Nome’s water tested, found safe to drink

Nome Joint Utility System power plant personnel called the NJUS office Thursday morning to report a sudden 2,500 to 3,000 gallon-per-minute increase in water usage, That rise in usage indicated a leak in the system.
It turned out that a break in a water pipe at the hospital parking lot sent Nomeites to buy bottled water or to their stoves to boil their drinking water for two days. NJUS sent out a notification Thursday morning to boil water before drinking it, making ice, tooth brushing, washing dishes and food preparations. The Boil Notice went out when low pressure stemming from the leak episode triggered a cautionary state requirement to boil drinking water. Residents seemed to take the water boiling in stride. Polar Café and other restaurants kept their doors open using boiled water and bottled water. Norton Sound Health Corp. rationed potable water for hospital employees to conserve water for patients.
NJUS canceled the “Boil Water Notice” Saturday morning after the Alaska Dept. of Environmental Conservation approved lifting the notice based on lab results confirming the water was safe to drink.
After they received the alert from power plant operators, Ken Morton, assistant manager and chief financial officer, along with John K. Handeland, manager, took a look at the NJUS computer monitoring system. It looked like the leak was at the east end of town by the hospital. Shortly after, a call came in with the news that there was indeed a major leak by the hospital near the intersection of Greg Kruschek Road and N Street, at the start of the driveway into the hospital complex.
On Monday, Morton gave a rundown of what happened Thursday morning to trigger a state regulation to boil water before use Thursday. NJUS staff had wanted to reduce the amount of water loss, Morton said, so they lowered the pump output by half.
Morton scooted out to the site to take a look at the leak, got on the radio and alerted crews to begin work isolating break in the pipe.
“From the time the first call came in to when we had the water reduced in that section, I want to say was about an hour and 15 minutes,” Morton said. “At that point we were able to bring the pressure back up. So the way we cut the water off to that loop, the hospital was able to get their water back, but Quyanna Care Center did not have water. We focused very hard on that, because obviously, that is a big deal.”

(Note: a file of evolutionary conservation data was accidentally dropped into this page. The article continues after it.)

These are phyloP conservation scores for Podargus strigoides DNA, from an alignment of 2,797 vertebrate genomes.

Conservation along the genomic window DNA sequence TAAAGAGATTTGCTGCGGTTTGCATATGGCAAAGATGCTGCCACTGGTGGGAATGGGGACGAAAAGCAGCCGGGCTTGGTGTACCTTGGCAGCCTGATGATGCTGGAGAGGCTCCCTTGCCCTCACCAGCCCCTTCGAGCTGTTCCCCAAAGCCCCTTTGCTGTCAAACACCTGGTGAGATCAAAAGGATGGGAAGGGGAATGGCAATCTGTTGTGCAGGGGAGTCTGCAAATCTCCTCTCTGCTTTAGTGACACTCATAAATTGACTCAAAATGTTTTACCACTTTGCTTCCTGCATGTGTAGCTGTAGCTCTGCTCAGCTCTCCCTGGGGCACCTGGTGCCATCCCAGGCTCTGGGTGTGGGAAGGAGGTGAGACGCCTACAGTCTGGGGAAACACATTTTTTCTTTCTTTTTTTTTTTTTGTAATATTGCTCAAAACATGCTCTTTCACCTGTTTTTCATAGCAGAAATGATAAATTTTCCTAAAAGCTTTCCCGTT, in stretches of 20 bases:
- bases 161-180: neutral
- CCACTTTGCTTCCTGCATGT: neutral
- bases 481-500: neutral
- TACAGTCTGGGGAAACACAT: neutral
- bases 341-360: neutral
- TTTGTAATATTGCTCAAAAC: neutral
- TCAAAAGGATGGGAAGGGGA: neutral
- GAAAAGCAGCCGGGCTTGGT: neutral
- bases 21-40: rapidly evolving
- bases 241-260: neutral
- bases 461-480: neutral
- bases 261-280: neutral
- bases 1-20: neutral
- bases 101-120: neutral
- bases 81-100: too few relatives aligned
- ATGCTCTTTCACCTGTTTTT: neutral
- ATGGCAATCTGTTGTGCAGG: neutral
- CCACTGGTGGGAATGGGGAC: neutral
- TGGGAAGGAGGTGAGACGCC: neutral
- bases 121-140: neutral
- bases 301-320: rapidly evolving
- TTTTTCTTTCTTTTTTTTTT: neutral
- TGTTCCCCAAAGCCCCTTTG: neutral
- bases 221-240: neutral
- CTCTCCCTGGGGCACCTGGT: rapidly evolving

The crews mobilized a backhoe and a vacuum truck that excavated ground water and granular material around the pipe using suction to avoid having the backhoe against the pipe, Morton explained, to expose the location of the leak.
“So we found the leak, took out a section of pipe, and capped both ends so we could restore pressure in the pipe and restore water to Quyanna Care. By that time it was getting sort of late in the workday. We headed back to the office and looked at the SCADA computer data. We noticed that the pressure recorded in the SCADA had dropped below 20 psi in the hour and 15 minutes,” Morton explained.
“It’s that positive pressure that helps to keep contaminants from entering the system, so while we had no knowledge or reason to expect that we had an infiltration into the water line, we were pretty much obligated to do what we did to serve our permits with the state Dept. of Environmental Conservation,” Morton continued.
“It was past 5 p.m. Thursday when we had this figured out—too late to coordinate with ADEC, so we pulled together the boil notice, posted the water boil notice around down. We grabbed water samples Thursday night. Alaska Airlines was most helpful in allowing us to send a Gold Streak even after they had quit accepting Gold Streak. They were very kind in helping us out,” Morton said. “We got the samples to Anchorage, then they were taken to a lab by courier and a 24-hour test started about 12:38 a.m. Friday morning, which is pretty remarkable that a lab would be willing to start a sample at 12:38 a.m.
“We called ADEC Friday morning; the agent said that we had done everything right. Moreover, she wanted to see our sampling plan from when we took the samples to see that they were representative of our distribution. The agent said she would set her alarm for a little after midnight early Saturday morning; if she got an indication that everything was clean and looking good, she would release the Boil Water Notice. Only ADEC can release the notice. We needed their authorization to do so,” Morton said.
Based on an approved sampling plan and a lab report verifying Nome’s clean water, just after midnight Saturday morning at the end of the 24-hour test, the ADEC agent would release the boil water notice on Saturday morning.
The results came back at 1:10 a.m. Saturday morning. The Boil Notice was lifted around 8 a.m. Saturday morning flowing an e-mail notice from DEC.
“I am really appreciative of state Dept. of Environmental Conservation willingness to work with us in getting to a rapid solution,” Morton said Monday.
 Handeland hired Morton as assistant manager and chief financial officer effective July 24. Morton grew up in Nome, the son of Art and Jeannette Morton.

 

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